The 150th Birthday of Darwin’s “On the origin of species” is being amply celebrated all over the world, but let’s not forget another scientific milestone sharing the same birthday: the Riemann Hypothesis was formulated 150 years ago, in Riemann’s famous short paper Ueber die Anzahl der Primzahlen unter einer gegebenen Grosse
in the Monatsberichte der Berliner Akademie, November 1859. This should also be celebrated in various places, one of which will be a conference held in Verbania, Italy, later this month, which I am very much looking forward to.
I will give a lecture during the conference on the topic of Some aspects and applications of the Riemann Hypothesis over finite fields. It’s during the last day, so I must admit I haven’t yet gone very far in selecting exactly which topics I will mention.
However, this led me to have another look at Deligne’s paper giving the first proof of the Riemann Hypothesis in the form conjectured by Weil. And this brings me to the second topic of this post: by a nice coincidence, Deligne’s paper
is essentially contemporary with Szemerédi’s paper
proving the existence of arbitrarily long arithmetic progressions in sets of integers with positive density. (The publication years are different, but both were submitted in 1973, Szemerédi’s on July 1, and Deligne’s on September 20, and Deligne states in the introduction that he had lectured on the proof in July in Cambridge).
To my mind, it’s hard to imagine a more striking illustration of the varieties of the arithmetic experience than these two papers. At the time, and probably still today, the number of readers able to understand both of them in depth must have been dangerously close to zero (as far as I’m concerned, I’ve looked at Deligne’s quite closely, but I still have no serious experience with Szemerédi’s theorem, alas). Both are well-known to have been the source of inspiration for many people, and new proofs of their main results have been found, and have also had enormous importance.
The two papers can also be taken as good experimental tests (at least in number theory) of the “Two worlds of mathematics” issue: ask anyone which one he or she prefers (or better, which one he or she would rather have written…), and from the answer you can probably guess pretty accurately whether the person in question considers him(her)self to be of the theory-building or problem-solving kind…
I may as well state that I am not, myself, quite sure if this type of distinction really makes sense. After all, Deligne ends his paper with two applications which can be stated completely concretely: there is the Ramanujan-Petersson conjecture, which for the Ramanujan delta function is just the statement that
for the coefficients at prime indices of the (formal) power series
and there is his estimate for exponential sums of the type
if the polynomial P in k variables of degree d has the property that the zero set of the homogeneous part of degree d defines a smooth hypersurface (take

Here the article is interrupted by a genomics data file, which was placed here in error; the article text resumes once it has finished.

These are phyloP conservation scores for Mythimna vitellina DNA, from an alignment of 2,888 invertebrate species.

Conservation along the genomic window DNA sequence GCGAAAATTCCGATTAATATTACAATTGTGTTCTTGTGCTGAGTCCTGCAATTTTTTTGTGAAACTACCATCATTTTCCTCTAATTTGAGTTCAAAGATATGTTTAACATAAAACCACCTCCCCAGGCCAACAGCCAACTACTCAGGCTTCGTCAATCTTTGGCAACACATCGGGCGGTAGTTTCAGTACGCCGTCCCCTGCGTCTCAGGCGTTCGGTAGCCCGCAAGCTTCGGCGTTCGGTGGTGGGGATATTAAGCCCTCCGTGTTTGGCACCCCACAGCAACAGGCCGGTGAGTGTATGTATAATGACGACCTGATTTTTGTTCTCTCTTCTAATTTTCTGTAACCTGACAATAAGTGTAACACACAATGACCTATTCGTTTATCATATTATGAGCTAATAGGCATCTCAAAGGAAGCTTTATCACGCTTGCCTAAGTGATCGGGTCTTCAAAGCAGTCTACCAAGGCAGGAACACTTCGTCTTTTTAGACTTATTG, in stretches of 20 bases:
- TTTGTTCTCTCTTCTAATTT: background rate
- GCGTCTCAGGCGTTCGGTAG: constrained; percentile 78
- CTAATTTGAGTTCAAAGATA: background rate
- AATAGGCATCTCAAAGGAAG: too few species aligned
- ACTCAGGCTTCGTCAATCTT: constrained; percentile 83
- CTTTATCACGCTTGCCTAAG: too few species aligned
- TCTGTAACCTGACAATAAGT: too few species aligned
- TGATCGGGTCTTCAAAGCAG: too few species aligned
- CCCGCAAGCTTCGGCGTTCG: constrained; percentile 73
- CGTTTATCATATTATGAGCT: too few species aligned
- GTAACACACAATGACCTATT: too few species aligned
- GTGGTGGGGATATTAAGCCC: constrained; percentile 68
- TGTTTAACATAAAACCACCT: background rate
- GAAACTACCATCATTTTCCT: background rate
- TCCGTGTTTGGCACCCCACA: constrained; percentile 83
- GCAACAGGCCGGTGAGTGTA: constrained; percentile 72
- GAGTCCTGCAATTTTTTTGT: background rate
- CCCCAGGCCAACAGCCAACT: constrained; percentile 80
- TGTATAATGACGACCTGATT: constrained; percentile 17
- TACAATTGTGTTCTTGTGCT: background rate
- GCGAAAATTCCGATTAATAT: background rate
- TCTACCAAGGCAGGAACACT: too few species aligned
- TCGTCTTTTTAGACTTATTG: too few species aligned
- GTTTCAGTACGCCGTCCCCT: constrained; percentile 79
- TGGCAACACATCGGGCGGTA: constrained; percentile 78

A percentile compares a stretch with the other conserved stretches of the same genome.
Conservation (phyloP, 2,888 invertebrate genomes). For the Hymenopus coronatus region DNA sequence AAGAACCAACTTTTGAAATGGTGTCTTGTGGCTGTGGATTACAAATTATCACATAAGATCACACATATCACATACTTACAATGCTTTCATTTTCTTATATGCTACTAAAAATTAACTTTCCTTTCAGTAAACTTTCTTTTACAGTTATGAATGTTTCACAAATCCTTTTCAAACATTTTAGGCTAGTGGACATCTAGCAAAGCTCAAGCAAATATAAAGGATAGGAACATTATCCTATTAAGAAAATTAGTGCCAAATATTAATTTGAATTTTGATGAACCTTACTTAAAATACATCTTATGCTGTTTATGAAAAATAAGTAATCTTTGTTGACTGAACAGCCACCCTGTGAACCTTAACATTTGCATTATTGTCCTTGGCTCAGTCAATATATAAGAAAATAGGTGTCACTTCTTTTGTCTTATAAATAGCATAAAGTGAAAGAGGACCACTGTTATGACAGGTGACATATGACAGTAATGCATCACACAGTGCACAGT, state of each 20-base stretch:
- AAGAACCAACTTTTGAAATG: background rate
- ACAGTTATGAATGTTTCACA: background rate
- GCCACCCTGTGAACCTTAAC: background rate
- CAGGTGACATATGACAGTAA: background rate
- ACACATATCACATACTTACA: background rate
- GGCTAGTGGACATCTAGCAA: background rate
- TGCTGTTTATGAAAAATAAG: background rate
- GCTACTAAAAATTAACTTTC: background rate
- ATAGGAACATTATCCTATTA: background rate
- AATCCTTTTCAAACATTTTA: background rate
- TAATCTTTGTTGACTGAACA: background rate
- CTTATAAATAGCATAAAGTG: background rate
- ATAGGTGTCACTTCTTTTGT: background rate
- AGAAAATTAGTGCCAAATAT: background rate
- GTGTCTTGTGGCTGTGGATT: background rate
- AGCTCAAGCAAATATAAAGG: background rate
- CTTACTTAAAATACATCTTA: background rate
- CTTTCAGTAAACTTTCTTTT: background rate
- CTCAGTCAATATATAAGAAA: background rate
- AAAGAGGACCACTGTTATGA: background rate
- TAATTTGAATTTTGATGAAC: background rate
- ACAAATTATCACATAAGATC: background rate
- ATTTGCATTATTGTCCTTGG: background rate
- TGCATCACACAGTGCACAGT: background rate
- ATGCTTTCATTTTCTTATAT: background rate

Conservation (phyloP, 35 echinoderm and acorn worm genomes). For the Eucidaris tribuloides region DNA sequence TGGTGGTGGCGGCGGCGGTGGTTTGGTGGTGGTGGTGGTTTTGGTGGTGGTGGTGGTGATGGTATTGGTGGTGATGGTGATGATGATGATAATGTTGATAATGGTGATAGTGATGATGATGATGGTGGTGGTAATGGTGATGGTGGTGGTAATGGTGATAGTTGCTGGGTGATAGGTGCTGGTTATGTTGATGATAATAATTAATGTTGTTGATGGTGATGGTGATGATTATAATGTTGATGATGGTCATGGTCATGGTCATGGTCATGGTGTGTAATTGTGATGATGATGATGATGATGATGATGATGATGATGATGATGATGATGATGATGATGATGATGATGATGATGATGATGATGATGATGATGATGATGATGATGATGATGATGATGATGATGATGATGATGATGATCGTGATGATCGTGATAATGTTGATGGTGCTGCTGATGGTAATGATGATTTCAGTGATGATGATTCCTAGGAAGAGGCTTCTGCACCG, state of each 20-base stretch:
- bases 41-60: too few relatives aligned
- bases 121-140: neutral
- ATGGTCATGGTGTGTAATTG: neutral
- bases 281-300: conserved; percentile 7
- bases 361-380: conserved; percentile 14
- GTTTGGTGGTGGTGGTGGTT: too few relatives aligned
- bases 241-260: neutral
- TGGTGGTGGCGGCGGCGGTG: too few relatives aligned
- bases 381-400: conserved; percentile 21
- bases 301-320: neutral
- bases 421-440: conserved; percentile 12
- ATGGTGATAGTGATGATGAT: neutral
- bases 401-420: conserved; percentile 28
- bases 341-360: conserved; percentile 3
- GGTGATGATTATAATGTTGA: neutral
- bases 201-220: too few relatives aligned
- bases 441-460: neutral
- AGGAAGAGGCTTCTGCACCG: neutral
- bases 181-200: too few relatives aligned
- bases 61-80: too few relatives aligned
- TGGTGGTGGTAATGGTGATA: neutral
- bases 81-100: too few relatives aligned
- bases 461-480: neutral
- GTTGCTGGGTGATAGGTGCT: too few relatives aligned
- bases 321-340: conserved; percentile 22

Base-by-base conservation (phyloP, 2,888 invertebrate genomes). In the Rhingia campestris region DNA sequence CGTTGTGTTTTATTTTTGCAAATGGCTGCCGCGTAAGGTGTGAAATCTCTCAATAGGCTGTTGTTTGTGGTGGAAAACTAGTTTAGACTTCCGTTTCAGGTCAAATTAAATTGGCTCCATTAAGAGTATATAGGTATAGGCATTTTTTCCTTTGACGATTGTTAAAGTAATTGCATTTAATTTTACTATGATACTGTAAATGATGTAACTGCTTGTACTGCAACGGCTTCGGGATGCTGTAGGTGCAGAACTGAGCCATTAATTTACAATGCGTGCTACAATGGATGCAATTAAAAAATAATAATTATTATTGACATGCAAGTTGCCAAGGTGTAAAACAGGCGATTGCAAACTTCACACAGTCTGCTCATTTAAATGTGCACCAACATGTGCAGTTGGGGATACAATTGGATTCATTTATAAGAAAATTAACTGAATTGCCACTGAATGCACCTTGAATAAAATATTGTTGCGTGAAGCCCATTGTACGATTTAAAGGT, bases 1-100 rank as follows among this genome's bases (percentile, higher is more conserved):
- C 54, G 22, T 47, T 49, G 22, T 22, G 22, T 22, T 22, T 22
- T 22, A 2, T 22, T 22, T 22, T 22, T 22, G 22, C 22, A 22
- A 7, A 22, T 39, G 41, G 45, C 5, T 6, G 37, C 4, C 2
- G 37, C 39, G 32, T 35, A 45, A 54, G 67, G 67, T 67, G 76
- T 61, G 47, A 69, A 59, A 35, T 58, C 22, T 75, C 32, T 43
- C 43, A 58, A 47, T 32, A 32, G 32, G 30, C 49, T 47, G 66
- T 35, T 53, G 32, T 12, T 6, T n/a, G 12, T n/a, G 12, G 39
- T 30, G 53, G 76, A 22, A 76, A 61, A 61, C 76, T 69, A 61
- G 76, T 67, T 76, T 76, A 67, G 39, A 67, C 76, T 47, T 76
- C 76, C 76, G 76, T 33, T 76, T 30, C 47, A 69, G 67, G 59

and n>1 if you want to try your hand at a specific case…)
It is probably another interesting poll, from the sociological point of view, to ask: “Which do you think is deepest?” (Partly because so few answers will come from people who can really judge, so there will be a divide between those who answer, say: “Deligne’s”, because they understand it better, and the other is just combinatorics, after all; and those that say: “Szemerédi’s”, because they understand Deligne’s work better, and therefore the mysterious incredible combinatorial games and the theorem of Szemerédi must be mystically deeper).
This question of depth, interestingly, was probably considered “solved” at the time the papers appeared: compare the (well-deserved) long and detailed review of Deligne’s paper by N. Katz (“This is without question the most important paper in algebraic geometry to have appeared in the last ten years… Deligne has proved the Riemann hypothesis for varieties over finite fields!”), with the seven lines devoted to Szemerédi’s paper (still laudatory, of course: “By an exceedingly ingenious and complicated elementary method the author proves the following theorem, thus settling a celebrated conjecture…”).
Here are two further remarks on these papers: (1) both authors acknowledge that they wrote the papers using auditor’s notes (Katz, in the case of Deligne, and Graham and Hajnal, in the case of Szemerédi’s); and both have quite short reference lists (15 references for Szemerédi, and 8 for Deligne).
Finally, I hadn’t realized that Szemerédi’s paper was published in the volume of Acta Arithmetica in memory of Linnik. Since, like many analytic number theorists, I believe that Linnik is one of the greatest mathematicians of the 20th century, but is somewhat under-appreciated (compared with his achievements!), I found this a well-deserved tribute.